Well, I promised that I would be sharing lessons learned from my sabbatical with you. You’ll notice as we walk through these over the following days/weeks, that some will be pretty basic lessons (perhaps that I should have learned years ago) while others will be deeper waters. Some spiritual, some habitual (though with spiritual ramifications). Some for how I work, some for how I worship. I’d love to hear your thoughts on each! And so let’s jump into the first lesson.
I have given up multitasking. If you didn’t know already, there are now an infinite number of studies showing how unhelpful multitasking is. Apparantly, it’s not even multitasking so much as it is shifting from task to task for, often, no real reason other than it has popped in your head or vision. Some even have shown at least some moderate connection between multitasking and a decrease in brain density. It may be turning people into literal air heads.
I knew this going into my sabbatical, yet I was still making no change to my behavior. If a text popped up, I interrupted the email I was writing to read it. If a new email came in, I’d put down the article I was studying in order to read it. Increasingly, random thoughts of what could be done would pop in my head and I’d feel almost an inner compulsion to do it right then instead of a more reasonable time. I was getting things done, if in a scattered sort of way.
During my sabbatical, I left email and social media behind. As I reflected on how this was affecting me during my sabbatical, I began to make some more helpful connections. I remembered an old public service announcement that compared your brain to an egg, and the effects of drugs on your brain as frying that egg.
That’s how my brain felt on multitasking. I started to realize that much of my mounting anxiety in the year before my sabbatical was being caused by my multitasking behavior. I was training my brain to be distracted and distractable. I was training my brain to think “What am I missing? What else could I be doing right now? Squirrel!” The studies back up this theory that I was forming from my own experience. Multitasking has a very strong connection to the feelings of being distracted, overwhelmed, and scattered. It’s depressing us, worrying us, and, in fact, killing us.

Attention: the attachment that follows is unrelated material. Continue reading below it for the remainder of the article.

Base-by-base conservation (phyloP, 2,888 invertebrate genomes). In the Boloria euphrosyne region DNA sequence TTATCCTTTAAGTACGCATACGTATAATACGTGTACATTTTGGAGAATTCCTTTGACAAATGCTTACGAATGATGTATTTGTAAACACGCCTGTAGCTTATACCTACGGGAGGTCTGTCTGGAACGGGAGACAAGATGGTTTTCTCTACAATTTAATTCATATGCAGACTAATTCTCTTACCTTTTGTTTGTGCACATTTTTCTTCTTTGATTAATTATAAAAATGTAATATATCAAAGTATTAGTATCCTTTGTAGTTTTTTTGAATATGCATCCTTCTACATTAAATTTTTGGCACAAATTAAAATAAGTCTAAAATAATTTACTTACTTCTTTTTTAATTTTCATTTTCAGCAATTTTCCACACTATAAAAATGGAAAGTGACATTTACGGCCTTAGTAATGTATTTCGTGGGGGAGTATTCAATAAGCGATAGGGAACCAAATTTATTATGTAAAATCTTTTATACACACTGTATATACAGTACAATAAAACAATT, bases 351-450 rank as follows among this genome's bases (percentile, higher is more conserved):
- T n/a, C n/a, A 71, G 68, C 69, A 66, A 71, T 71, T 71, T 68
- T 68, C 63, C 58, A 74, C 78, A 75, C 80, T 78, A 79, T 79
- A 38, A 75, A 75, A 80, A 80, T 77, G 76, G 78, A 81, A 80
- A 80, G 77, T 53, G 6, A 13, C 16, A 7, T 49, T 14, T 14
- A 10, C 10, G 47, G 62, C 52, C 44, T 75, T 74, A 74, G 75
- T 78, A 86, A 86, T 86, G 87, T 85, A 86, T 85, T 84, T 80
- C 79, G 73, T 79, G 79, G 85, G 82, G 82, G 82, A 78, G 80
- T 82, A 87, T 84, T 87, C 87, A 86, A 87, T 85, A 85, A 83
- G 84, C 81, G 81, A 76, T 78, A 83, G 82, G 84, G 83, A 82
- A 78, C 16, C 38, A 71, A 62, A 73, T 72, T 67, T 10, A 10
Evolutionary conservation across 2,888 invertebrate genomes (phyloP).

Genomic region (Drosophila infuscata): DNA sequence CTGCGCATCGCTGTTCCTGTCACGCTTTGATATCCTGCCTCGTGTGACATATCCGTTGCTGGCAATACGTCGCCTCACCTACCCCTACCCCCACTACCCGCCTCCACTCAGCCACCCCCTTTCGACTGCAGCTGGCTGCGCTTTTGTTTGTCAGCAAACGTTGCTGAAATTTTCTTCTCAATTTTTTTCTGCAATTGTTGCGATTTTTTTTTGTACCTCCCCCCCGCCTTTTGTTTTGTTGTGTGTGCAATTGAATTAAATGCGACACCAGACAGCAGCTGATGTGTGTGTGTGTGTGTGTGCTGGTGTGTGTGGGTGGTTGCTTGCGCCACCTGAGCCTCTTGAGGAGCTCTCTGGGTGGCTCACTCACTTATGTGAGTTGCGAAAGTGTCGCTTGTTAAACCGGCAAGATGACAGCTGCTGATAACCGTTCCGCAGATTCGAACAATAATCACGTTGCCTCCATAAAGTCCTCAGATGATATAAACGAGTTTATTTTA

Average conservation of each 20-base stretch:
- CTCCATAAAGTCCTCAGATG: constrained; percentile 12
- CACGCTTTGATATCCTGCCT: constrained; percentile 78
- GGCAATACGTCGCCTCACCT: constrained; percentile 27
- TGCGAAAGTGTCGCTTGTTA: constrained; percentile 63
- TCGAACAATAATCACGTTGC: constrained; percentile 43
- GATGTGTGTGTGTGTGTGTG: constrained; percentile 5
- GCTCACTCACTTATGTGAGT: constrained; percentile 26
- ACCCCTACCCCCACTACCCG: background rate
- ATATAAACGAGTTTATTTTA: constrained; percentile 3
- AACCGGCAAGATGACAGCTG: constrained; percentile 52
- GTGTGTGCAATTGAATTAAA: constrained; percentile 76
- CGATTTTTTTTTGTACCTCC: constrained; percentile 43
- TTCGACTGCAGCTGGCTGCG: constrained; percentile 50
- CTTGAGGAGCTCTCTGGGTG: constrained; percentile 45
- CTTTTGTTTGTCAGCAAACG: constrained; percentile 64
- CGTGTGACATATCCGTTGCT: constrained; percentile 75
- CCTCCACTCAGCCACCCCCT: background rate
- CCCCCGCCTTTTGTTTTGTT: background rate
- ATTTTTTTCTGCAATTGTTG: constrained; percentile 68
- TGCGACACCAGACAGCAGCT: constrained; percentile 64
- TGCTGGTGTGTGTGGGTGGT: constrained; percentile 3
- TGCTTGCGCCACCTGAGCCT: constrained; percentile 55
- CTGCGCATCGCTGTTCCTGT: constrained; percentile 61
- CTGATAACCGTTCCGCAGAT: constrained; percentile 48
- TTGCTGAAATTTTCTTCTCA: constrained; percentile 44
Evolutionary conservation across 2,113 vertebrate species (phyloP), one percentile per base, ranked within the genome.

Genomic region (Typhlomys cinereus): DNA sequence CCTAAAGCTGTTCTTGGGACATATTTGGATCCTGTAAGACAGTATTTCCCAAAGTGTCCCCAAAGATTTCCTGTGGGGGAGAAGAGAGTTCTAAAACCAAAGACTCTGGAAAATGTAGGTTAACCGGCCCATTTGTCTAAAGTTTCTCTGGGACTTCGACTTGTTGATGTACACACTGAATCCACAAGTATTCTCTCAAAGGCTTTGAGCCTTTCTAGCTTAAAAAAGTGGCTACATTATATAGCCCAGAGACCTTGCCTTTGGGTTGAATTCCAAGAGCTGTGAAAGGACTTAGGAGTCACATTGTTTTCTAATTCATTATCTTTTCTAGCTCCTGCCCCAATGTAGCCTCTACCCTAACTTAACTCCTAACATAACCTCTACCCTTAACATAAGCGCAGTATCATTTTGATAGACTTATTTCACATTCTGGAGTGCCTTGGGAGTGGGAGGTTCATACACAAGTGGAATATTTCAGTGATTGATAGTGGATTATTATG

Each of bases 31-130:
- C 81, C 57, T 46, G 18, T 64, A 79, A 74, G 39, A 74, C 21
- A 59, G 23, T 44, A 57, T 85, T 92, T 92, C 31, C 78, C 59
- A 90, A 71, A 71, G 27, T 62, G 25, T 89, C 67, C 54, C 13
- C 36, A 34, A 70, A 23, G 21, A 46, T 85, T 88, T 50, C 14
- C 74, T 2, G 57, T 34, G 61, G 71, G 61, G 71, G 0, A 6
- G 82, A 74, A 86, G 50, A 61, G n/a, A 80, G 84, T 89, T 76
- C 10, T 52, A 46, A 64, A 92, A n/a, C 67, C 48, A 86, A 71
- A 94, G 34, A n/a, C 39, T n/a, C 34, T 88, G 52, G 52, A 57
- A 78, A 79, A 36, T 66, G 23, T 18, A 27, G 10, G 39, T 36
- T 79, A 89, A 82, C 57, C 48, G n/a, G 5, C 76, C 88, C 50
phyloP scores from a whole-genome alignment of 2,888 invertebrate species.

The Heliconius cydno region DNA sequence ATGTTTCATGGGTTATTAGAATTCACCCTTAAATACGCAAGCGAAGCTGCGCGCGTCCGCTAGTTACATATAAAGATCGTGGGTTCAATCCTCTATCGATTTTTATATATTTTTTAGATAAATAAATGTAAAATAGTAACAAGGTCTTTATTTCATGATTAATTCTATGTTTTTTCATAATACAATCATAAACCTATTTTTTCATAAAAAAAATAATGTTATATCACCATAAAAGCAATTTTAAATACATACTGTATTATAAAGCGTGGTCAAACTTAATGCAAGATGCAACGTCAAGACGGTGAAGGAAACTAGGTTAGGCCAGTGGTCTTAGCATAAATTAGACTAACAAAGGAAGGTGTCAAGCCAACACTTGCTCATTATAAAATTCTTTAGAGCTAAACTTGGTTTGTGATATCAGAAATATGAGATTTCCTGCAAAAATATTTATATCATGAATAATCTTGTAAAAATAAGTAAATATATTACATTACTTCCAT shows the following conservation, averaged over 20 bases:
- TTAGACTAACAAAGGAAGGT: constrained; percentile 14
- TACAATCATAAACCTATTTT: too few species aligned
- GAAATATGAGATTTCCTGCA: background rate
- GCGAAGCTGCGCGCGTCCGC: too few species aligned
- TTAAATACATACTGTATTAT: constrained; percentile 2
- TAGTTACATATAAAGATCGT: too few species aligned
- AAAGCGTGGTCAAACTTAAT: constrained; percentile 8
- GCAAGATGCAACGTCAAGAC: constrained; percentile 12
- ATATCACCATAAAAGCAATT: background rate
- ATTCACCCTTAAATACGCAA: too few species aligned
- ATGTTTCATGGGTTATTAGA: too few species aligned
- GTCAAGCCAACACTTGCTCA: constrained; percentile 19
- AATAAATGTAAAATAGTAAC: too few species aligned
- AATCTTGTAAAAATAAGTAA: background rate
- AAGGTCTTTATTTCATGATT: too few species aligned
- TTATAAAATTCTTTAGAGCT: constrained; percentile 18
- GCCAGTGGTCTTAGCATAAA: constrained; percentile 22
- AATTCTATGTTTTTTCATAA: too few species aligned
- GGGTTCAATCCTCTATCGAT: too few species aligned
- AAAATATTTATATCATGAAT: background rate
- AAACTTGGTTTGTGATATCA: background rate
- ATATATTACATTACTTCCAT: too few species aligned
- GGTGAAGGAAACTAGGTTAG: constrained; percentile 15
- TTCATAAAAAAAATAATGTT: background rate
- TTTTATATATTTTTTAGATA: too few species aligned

As this was dawning, I began to realize some of the spiritual ramifications. First, I am called to be a hard worker. By multitasking, I actually am less productive. That matters. Second, multitasking can be a sure sign of a lack of faith, trust in the Lord. Your fear of missing out OR your unhealthy drive to do more are often signs that your belief in the sovereign and good hand of God is weak. It’s hard to multitask all week and then engage in sabbath rest. You’ve made it that much harder to slow down, let go, and trust that the universe actually doesn’t need you.
Third, my relationships were suffering, partially because I was tired from the frantic pace of multitasking, but also because I was treating my wife, kids, friends, church as if they were simply new texts or emails to be included in my work. I was multitasking my family and my faith. Lastly, it was stealing my joy. Not only the joy that is clear from what I’ve already said, but simply the ability to enjoy anything without interruption. I couldn’t even enjoy movies because I was scrolling facebook the whole time. I tested a theory. I went back and watched a movie that I had previously “media multitasked” and watched it with my full attention, and you know what, it was 10x better that way. Sports games are more exciting when I’m not ignoring them half the time. What I’m reading or praying about or reflecting on bring greater pleasure, creativity, and insight when they aren’t having to vie for my attention.
This idea of attention came up quite a bit in my sabbatical. I heard someone (I think Mark Sayers, but he may have been quoting someone) say “attention leads to adoration.” What we give our attention to, we can guarantee will have our affections as well. I believe it was Sayers who said that the most important commodity we have as humans in the 21st century is our focus. Marketers are spending billions of dollars to get you to look at, focus on something – a page, a picture, an ad… And where our treasure is, our heart will be also. Let’s stop throwing around, throwing away our focus. Let’s give that precious attention to the few things that deserve it. Join me in leaving multitasking behind.
It won’t happen over night. I still find myself slipping back into the old ruts, but little by little, it’s happening. And I’m feeling less anxious and more fulfilled as it happens!